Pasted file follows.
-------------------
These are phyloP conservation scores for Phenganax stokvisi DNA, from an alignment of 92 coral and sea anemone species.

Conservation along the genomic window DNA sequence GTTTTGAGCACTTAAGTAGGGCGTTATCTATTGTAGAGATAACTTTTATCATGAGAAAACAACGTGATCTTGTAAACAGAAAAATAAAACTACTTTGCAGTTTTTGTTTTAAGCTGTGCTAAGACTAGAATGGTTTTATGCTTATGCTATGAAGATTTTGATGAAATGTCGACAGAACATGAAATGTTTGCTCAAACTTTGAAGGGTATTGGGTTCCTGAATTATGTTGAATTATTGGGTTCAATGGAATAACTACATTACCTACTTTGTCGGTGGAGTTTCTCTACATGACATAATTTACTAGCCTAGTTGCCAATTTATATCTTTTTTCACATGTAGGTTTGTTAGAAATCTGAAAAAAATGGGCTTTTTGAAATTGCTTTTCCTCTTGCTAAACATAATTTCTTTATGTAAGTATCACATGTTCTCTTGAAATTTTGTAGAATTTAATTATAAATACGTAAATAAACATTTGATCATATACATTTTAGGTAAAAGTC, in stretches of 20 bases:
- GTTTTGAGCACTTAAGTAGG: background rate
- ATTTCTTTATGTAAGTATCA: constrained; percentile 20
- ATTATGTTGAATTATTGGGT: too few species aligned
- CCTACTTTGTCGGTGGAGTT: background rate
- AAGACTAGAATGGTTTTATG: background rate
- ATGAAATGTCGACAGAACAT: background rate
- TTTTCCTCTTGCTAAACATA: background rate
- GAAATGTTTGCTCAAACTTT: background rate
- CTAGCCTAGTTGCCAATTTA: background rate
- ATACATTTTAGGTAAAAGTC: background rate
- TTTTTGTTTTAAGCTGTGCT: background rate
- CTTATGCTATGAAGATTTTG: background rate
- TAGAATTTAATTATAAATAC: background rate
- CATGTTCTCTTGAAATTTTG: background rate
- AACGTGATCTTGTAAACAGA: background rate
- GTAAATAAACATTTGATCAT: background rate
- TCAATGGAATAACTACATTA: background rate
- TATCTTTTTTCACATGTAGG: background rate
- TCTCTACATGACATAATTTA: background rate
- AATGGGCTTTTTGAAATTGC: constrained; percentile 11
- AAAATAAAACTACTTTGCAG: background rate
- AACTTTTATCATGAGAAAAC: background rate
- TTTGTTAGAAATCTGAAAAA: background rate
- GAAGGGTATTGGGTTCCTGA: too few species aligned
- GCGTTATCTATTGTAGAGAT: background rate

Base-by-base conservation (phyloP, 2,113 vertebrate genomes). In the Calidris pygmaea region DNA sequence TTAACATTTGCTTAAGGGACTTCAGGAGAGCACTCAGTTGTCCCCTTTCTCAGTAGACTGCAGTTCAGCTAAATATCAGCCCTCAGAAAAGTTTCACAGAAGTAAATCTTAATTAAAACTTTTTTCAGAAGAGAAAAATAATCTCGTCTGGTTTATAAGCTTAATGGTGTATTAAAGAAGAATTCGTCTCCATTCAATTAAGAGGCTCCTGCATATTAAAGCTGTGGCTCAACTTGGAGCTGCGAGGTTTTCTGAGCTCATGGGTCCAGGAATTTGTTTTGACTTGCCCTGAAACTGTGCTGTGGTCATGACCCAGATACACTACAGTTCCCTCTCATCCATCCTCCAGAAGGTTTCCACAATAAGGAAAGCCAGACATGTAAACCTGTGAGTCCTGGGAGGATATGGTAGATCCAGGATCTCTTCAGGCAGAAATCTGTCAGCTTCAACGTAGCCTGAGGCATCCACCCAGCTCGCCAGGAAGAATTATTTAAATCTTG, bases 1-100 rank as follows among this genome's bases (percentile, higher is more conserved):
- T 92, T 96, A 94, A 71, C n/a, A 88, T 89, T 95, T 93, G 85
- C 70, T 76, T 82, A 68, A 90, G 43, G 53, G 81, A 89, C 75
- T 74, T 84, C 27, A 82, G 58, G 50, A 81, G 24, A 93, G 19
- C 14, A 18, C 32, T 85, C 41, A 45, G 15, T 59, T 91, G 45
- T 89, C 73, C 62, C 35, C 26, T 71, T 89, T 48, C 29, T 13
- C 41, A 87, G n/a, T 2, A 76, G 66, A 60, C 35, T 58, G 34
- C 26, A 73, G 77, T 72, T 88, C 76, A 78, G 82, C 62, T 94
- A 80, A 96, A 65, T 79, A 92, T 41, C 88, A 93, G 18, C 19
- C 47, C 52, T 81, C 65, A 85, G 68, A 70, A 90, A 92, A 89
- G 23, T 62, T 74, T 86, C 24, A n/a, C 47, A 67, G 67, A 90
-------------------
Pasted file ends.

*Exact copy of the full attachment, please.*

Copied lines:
These are phyloP conservation scores for Phenganax stokvisi DNA, from an alignment of 92 coral and sea anemone species.

Conservation along the genomic window DNA sequence GTTTTGAGCACTTAAGTAGGGCGTTATCTATTGTAGAGATAACTTTTATCATGAGAAAACAACGTGATCTTGTAAACAGAAAAATAAAACTACTTTGCAGTTTTTGTTTTAAGCTGTGCTAAGACTAGAATGGTTTTATGCTTATGCTATGAAGATTTTGATGAAATGTCGACAGAACATGAAATGTTTGCTCAAACTTTGAAGGGTATTGGGTTCCTGAATTATGTTGAATTATTGGGTTCAATGGAATAACTACATTACCTACTTTGTCGGTGGAGTTTCTCTACATGACATAATTTACTAGCCTAGTTGCCAATTTATATCTTTTTTCACATGTAGGTTTGTTAGAAATCTGAAAAAAATGGGCTTTTTGAAATTGCTTTTCCTCTTGCTAAACATAATTTCTTTATGTAAGTATCACATGTTCTCTTGAAATTTTGTAGAATTTAATTATAAATACGTAAATAAACATTTGATCATATACATTTTAGGTAAAAGTC, in stretches of 20 bases:
- GTTTTGAGCACTTAAGTAGG: background rate
- ATTTCTTTATGTAAGTATCA: constrained; percentile 20
- ATTATGTTGAATTATTGGGT: too few species aligned
- CCTACTTTGTCGGTGGAGTT: background rate
- AAGACTAGAATGGTTTTATG: background rate
- ATGAAATGTCGACAGAACAT: background rate
- TTTTCCTCTTGCTAAACATA: background rate
- GAAATGTTTGCTCAAACTTT: background rate
- CTAGCCTAGTTGCCAATTTA: background rate
- ATACATTTTAGGTAAAAGTC: background rate
- TTTTTGTTTTAAGCTGTGCT: background rate
- CTTATGCTATGAAGATTTTG: background rate
- TAGAATTTAATTATAAATAC: background rate
- CATGTTCTCTTGAAATTTTG: background rate
- AACGTGATCTTGTAAACAGA: background rate
- GTAAATAAACATTTGATCAT: background rate
- TCAATGGAATAACTACATTA: background rate
- TATCTTTTTTCACATGTAGG: background rate
- TCTCTACATGACATAATTTA: background rate
- AATGGGCTTTTTGAAATTGC: constrained; percentile 11
- AAAATAAAACTACTTTGCAG: background rate
- AACTTTTATCATGAGAAAAC: background rate
- TTTGTTAGAAATCTGAAAAA: background rate
- GAAGGGTATTGGGTTCCTGA: too few species aligned
- GCGTTATCTATTGTAGAGAT: background rate

Base-by-base conservation (phyloP, 2,113 vertebrate genomes). In the Calidris pygmaea region DNA sequence TTAACATTTGCTTAAGGGACTTCAGGAGAGCACTCAGTTGTCCCCTTTCTCAGTAGACTGCAGTTCAGCTAAATATCAGCCCTCAGAAAAGTTTCACAGAAGTAAATCTTAATTAAAACTTTTTTCAGAAGAGAAAAATAATCTCGTCTGGTTTATAAGCTTAATGGTGTATTAAAGAAGAATTCGTCTCCATTCAATTAAGAGGCTCCTGCATATTAAAGCTGTGGCTCAACTTGGAGCTGCGAGGTTTTCTGAGCTCATGGGTCCAGGAATTTGTTTTGACTTGCCCTGAAACTGTGCTGTGGTCATGACCCAGATACACTACAGTTCCCTCTCATCCATCCTCCAGAAGGTTTCCACAATAAGGAAAGCCAGACATGTAAACCTGTGAGTCCTGGGAGGATATGGTAGATCCAGGATCTCTTCAGGCAGAAATCTGTCAGCTTCAACGTAGCCTGAGGCATCCACCCAGCTCGCCAGGAAGAATTATTTAAATCTTG, bases 1-100 rank as follows among this genome's bases (percentile, higher is more conserved):
- T 92, T 96, A 94, A 71, C n/a, A 88, T 89, T 95, T 93, G 85
- C 70, T 76, T 82, A 68, A 90, G 43, G 53, G 81, A 89, C 75
- T 74, T 84, C 27, A 82, G 58, G 50, A 81, G 24, A 93, G 19
- C 14, A 18, C 32, T 85, C 41, A 45, G 15, T 59, T 91, G 45
- T 89, C 73, C 62, C 35, C 26, T 71, T 89, T 48, C 29, T 13
- C 41, A 87, G n/a, T 2, A 76, G 66, A 60, C 35, T 58, G 34
- C 26, A 73, G 77, T 72, T 88, C 76, A 78, G 82, C 62, T 94
- A 80, A 96, A 65, T 79, A 92, T 41, C 88, A 93, G 18, C 19
- C 47, C 52, T 81, C 65, A 85, G 68, A 70, A 90, A 92, A 89
- G 23, T 62, T 74, T 86, C 24, A n/a, C 47, A 67, G 67, A 90